• View More: British Gas Central Heating Troubleshooting
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    • View Answer at https://www.britishgas.co.uk/HelpAndAdvice/Solution/?solutionID=1549
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  • My radiator(s) isn't working

    • First check if the problem is with one radiator, or with all your radiators.

      Problem with just one radiator

      Try turning the radiator valves to maximum (turn the taps anticlockwise). If this doesn't work you may have to bleed the radiator to remove any air in it. This may need to be done if you've recently decorated or had to remove/isolate the radiator.

      How to bleed a radiator

      You'll need:

      • a radiator bleed key - these can be bought from a DIY shop
      • a dry cloth
      • to wait until your central heating system is completely cold

      1. For safety, turn the central heating and hot water off.
      2. Place the dry cloth under the radiator to catch any water that may come out.
      3. Find the square bleed screw at the top of the radiator on the side or back.
      4. Insert the bleed key and turn it slowly anti-clockwise (by no more than 2 turns as the screw shouldn't be removed completely) until you hear a hissing noise.
      5. Wait until the hissing stops and you start to see small amounts of water coming from the bleed screw.
      6. Retighten the screw but be careful not to over-tighten it.
      7. Got a combination boiler? Check the pressure gauge on the front of the boiler. If it's below its normal setting, you'll need to add water to your boiler. See your boiler manual on how to do this.
      8. You can now put the heating back on.

      Problem with all your radiators? See my central heating is not working.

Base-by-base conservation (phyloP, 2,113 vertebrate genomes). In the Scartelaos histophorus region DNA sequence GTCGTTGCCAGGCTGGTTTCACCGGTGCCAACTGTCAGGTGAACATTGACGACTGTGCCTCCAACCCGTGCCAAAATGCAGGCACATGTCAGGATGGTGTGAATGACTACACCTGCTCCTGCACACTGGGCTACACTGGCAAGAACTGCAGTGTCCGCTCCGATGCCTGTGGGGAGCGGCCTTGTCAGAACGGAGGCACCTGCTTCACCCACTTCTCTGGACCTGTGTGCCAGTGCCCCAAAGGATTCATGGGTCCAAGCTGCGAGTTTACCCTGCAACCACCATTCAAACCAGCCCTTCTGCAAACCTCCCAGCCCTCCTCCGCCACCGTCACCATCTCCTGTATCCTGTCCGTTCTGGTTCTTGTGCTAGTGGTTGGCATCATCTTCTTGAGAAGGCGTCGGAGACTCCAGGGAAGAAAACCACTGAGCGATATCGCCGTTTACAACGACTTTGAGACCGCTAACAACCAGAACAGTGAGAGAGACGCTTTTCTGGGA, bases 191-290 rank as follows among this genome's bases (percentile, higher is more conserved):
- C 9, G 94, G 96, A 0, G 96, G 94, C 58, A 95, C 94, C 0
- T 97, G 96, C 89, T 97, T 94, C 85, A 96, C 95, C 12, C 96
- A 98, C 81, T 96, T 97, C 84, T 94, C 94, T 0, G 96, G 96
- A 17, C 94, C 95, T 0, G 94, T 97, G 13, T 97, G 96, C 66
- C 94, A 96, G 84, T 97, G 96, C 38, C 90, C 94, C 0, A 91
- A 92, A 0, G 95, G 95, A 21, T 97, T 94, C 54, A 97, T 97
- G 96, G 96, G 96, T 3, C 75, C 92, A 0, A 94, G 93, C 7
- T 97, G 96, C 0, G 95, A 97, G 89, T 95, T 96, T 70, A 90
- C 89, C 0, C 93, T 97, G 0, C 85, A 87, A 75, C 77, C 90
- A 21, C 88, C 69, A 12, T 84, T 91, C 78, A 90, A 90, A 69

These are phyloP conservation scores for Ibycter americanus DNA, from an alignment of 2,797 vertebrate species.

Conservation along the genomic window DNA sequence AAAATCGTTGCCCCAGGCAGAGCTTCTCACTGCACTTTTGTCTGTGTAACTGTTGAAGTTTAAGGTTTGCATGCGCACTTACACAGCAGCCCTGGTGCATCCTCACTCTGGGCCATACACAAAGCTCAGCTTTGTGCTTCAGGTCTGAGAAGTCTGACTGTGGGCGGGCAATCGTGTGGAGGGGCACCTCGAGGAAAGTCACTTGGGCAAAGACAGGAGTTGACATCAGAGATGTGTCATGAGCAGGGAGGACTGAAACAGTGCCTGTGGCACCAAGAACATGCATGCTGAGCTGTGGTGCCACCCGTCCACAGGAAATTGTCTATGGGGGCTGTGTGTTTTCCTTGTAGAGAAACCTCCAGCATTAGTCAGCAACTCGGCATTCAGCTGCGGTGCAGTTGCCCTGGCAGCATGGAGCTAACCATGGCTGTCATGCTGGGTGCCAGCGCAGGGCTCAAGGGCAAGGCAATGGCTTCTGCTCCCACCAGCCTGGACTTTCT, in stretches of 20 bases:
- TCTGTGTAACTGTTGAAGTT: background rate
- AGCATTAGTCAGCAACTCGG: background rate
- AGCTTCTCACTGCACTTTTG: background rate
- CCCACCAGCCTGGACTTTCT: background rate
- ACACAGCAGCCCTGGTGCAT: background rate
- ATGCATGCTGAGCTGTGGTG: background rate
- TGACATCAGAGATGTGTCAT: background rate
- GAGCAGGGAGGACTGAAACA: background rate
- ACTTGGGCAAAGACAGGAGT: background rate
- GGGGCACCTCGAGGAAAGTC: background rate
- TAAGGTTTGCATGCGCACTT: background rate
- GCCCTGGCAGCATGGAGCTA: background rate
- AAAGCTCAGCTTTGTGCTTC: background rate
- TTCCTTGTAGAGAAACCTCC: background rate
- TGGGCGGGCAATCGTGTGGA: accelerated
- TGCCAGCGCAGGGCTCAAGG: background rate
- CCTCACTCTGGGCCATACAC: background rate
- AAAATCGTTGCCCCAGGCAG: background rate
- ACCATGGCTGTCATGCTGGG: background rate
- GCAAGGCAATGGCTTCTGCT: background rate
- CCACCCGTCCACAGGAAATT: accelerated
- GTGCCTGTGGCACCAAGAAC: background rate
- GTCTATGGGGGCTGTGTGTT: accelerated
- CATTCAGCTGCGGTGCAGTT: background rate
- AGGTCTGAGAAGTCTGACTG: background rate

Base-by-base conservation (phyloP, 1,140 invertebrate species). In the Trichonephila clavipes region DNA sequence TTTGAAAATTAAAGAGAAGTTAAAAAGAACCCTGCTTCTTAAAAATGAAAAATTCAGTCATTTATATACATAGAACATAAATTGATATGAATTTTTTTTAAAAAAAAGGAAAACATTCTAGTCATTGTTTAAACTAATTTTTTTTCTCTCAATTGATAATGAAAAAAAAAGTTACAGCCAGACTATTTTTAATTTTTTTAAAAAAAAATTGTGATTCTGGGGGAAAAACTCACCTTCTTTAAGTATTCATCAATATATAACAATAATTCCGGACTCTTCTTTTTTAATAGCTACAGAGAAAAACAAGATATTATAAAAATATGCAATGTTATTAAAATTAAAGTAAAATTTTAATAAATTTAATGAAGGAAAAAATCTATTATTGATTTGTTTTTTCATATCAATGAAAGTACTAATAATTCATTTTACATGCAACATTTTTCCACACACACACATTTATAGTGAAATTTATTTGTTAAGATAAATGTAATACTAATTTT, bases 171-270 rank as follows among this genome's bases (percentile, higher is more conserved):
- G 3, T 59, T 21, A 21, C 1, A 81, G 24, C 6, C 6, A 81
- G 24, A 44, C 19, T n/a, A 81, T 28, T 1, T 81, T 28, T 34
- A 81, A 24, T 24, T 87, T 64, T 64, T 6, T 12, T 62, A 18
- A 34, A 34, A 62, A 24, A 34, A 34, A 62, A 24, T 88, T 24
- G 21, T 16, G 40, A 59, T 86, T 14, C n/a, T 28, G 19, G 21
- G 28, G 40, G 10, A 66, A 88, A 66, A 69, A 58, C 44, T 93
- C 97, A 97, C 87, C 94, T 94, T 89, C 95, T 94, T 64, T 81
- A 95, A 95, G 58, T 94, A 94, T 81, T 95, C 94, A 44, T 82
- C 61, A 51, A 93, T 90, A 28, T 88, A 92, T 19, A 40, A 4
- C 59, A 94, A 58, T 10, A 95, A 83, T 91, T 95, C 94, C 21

Still not working? If the problem continues, book a callout.


    • View More: British Gas My radiator(s) isn't working
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    • View Answer at https://www.britishgas.co.uk/HelpAndAdvice/Solution/?solutionID=2731
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  • My central heating is leaking

    • First check where the leak is coming from and whether it's somewhere other than the central heating - look at the seal around the bath or the roof, for instance.

      Confirmed it's the central heating that's leaking? To limit the damage, turn off your heating and your cold water stop tap, then book a callout.

      Not sure how to turn off your heating? Check your user manual.

      • If you have an open vented system - with a cistern in the loft - it can take a bit of time for the leak to stop, unless the system is completely drained. So don't worry if the leak doesn't stop immediately, it soon will.

      What could be the cause?

      A possible cause of the leak is a punctured pipe, especially if you've had some DIY or building work done in your home recently. To see if you're covered under your HomeCare® agreement, check your terms and conditions.



    • View More: British Gas My central heating is leaking
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    • View Answer at https://www.britishgas.co.uk/HelpAndAdvice/LookUp/?SXI=17,CASE=2746
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  • My pipes have frozen